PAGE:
Goldark had finally persuaded Belle to move on to Philadelphia. He was afraid that she would venture too close to the house and be trapped on the property; the further away from his house, the better. He had sent on Mrs. Potts to be her housekeeper and cook. Belle wrote that she had hired two other manservants, a funny Frenchman and a stuffy Englishman. And then . . . then there was the news of the baby.

Emma had happened on that letter and nearly started crying as Belle shared her happy news with the new father-to-be.

“She’s gonna have to have this baby by herself, poor thing, and raise her without her father,” she sniffed.

Neal put an arm around her. “Emma, what could she do? What choice did she have?”

“But it’s hard, so hard to raise a baby by yourself,” Emma tried to explain.

“I can’t imagine,” Neal admitted. “But she did have a place to stay, money, servants and, at least, communication with the baby’s daddy.”

Emma looked up at Neal, her eyes wide and filled with tears. “Yeah, I guess so.” She looked like she might have something else to say, but instead she sniffled and wiped her nose on her sleeve.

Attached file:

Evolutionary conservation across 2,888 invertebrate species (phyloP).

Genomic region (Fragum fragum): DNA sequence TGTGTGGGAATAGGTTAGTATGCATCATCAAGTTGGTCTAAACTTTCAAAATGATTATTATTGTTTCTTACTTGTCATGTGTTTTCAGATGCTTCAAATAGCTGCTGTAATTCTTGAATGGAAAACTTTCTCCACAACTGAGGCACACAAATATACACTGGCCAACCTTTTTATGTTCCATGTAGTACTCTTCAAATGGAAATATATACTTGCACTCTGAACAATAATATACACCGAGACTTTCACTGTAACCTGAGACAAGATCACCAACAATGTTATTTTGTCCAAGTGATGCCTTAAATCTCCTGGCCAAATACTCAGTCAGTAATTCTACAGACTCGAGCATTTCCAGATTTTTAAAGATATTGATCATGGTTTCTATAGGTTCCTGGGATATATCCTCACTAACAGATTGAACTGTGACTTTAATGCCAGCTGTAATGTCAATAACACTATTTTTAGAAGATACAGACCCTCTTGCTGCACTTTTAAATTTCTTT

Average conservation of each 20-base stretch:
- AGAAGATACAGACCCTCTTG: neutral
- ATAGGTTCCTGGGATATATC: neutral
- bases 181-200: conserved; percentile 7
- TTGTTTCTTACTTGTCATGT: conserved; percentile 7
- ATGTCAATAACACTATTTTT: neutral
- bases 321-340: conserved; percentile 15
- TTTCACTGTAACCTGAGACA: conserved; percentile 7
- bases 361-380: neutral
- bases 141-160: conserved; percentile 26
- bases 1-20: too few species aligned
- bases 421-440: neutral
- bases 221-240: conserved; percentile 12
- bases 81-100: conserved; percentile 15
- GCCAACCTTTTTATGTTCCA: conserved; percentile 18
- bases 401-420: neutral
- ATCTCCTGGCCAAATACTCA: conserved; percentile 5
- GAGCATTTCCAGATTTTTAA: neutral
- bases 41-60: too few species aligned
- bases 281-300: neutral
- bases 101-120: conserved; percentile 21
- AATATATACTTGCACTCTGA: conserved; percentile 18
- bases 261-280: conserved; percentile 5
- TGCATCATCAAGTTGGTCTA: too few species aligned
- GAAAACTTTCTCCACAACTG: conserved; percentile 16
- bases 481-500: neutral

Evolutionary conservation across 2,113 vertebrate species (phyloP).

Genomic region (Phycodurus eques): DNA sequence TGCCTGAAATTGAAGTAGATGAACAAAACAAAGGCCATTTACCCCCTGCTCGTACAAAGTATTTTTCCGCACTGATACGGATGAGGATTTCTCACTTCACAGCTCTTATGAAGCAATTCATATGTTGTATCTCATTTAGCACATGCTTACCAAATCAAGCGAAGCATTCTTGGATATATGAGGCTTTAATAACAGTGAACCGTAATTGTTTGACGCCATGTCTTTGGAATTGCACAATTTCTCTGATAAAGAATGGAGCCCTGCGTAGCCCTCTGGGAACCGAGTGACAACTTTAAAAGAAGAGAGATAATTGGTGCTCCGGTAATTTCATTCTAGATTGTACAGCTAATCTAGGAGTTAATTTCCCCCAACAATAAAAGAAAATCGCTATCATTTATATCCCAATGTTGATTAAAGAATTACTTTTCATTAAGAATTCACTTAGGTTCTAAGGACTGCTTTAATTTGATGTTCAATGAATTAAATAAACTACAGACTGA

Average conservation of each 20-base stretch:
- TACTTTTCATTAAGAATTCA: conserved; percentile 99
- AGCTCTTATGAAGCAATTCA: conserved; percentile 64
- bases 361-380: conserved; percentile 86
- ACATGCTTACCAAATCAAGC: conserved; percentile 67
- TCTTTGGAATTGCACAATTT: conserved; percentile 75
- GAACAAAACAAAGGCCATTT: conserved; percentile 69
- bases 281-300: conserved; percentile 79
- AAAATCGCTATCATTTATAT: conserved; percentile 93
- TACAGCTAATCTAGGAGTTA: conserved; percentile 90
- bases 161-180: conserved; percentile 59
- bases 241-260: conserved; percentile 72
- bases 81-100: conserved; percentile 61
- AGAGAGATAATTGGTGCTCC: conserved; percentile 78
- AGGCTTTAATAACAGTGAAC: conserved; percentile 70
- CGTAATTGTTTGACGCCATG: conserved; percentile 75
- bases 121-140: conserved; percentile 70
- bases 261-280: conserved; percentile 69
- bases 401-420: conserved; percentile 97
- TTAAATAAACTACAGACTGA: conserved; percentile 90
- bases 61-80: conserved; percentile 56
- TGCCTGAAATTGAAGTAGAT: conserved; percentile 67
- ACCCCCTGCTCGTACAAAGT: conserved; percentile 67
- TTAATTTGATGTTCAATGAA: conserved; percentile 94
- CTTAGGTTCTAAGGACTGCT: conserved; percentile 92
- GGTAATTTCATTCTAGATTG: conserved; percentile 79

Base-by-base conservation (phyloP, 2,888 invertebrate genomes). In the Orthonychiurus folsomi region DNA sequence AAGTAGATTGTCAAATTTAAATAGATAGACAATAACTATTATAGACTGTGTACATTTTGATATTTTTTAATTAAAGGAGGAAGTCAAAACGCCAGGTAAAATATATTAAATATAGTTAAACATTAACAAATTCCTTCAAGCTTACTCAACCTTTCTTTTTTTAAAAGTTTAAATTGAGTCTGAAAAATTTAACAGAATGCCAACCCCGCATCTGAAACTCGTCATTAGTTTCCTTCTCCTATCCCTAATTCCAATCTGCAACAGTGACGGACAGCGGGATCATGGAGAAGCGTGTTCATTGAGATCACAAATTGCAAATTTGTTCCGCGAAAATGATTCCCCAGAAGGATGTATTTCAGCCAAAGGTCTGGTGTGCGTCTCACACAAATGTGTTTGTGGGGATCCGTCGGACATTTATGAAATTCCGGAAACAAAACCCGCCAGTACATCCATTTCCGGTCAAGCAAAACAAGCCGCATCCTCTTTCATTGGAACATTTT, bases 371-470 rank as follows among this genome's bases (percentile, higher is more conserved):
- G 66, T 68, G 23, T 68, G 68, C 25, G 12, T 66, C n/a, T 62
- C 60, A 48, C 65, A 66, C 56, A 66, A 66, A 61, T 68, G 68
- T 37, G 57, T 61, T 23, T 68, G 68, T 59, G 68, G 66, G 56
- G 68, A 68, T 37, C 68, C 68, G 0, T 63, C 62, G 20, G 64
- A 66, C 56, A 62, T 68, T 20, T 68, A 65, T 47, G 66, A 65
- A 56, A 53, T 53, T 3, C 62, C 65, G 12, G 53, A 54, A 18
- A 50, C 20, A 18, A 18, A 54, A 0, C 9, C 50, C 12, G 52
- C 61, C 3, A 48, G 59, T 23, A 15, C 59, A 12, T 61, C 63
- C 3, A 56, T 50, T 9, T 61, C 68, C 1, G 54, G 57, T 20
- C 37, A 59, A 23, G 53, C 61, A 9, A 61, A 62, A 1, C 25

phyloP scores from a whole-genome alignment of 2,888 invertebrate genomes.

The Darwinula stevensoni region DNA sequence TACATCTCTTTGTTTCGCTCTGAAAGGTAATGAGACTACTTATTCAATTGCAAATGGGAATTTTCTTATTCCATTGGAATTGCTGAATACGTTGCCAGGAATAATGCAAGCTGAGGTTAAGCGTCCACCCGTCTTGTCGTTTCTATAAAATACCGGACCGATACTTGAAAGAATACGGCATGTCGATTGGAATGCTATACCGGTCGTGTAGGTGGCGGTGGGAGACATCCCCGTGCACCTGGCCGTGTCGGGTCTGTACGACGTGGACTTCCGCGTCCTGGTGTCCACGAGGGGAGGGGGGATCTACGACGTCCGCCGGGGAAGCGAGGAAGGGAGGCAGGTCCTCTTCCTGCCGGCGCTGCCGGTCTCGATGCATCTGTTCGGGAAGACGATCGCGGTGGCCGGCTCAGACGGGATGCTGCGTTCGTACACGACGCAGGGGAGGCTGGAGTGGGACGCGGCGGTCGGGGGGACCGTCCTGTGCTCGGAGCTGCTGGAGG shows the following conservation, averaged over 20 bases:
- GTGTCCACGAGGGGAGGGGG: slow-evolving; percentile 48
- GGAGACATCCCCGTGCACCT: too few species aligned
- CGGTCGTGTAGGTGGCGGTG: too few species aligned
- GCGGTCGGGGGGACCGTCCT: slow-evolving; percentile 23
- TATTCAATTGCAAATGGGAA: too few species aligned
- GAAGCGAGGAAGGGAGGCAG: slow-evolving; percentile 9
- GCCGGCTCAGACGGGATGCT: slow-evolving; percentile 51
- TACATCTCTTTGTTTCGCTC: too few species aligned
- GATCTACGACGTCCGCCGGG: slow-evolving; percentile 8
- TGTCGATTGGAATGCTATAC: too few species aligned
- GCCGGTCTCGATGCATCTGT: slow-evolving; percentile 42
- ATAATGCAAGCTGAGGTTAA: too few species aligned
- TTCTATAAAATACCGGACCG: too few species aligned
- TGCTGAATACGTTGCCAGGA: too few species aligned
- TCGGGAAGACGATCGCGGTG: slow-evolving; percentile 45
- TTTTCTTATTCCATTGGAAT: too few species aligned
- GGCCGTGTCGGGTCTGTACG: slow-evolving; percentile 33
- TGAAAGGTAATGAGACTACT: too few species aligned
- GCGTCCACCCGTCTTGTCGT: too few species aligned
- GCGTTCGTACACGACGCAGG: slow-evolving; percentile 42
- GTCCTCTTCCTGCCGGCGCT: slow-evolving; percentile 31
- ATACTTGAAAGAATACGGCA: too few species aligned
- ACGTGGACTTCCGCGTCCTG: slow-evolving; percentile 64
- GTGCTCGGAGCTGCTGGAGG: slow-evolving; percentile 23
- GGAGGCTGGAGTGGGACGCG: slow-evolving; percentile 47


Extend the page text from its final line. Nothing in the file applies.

Colin found Rumach’s response to Belle’s letter. It was a particularly difficult time for the man. Not being able to be there with Belle, for Belle, for his daughter. But Belle wrote him funny letters and assured him repeatedly that all was well.

The years went on. Billy clearly had become an indispensable help, going out to collect Gold’s rents, running the estate, bringing Goldark whatever he needed, keeping the mail coming and going. In time, Billy married. His lovely wife, Perla, joined him in caring for Master Goldark. Rumach paid Billy and his wife very well. Billy had learned at the feet of the master and he began to quietly buy up coastal land. He began to build houses on his land and rent them to rich patrons who wanted to summer on the beautiful Maine coast. He started to become wealthy himself but never did he abandon Master Goldark,

Belle, never one to be idle, began a finishing school with the object of producing young ladies with the finest education along with many critical clerical skills. She taught them accounting, among other things, and her connections with the Franklin family enabled her to get them employment. She always emphasized high moral standards and, in due time, her ‘girls’ became in high demand. Many powerful men enjoyed having a pretty young woman in their office taking care of their mundane business affairs, keeping their books, taking care of their correspondence, managing their appointments, greeting their business associates, welcoming their business competitors. It was all a great success.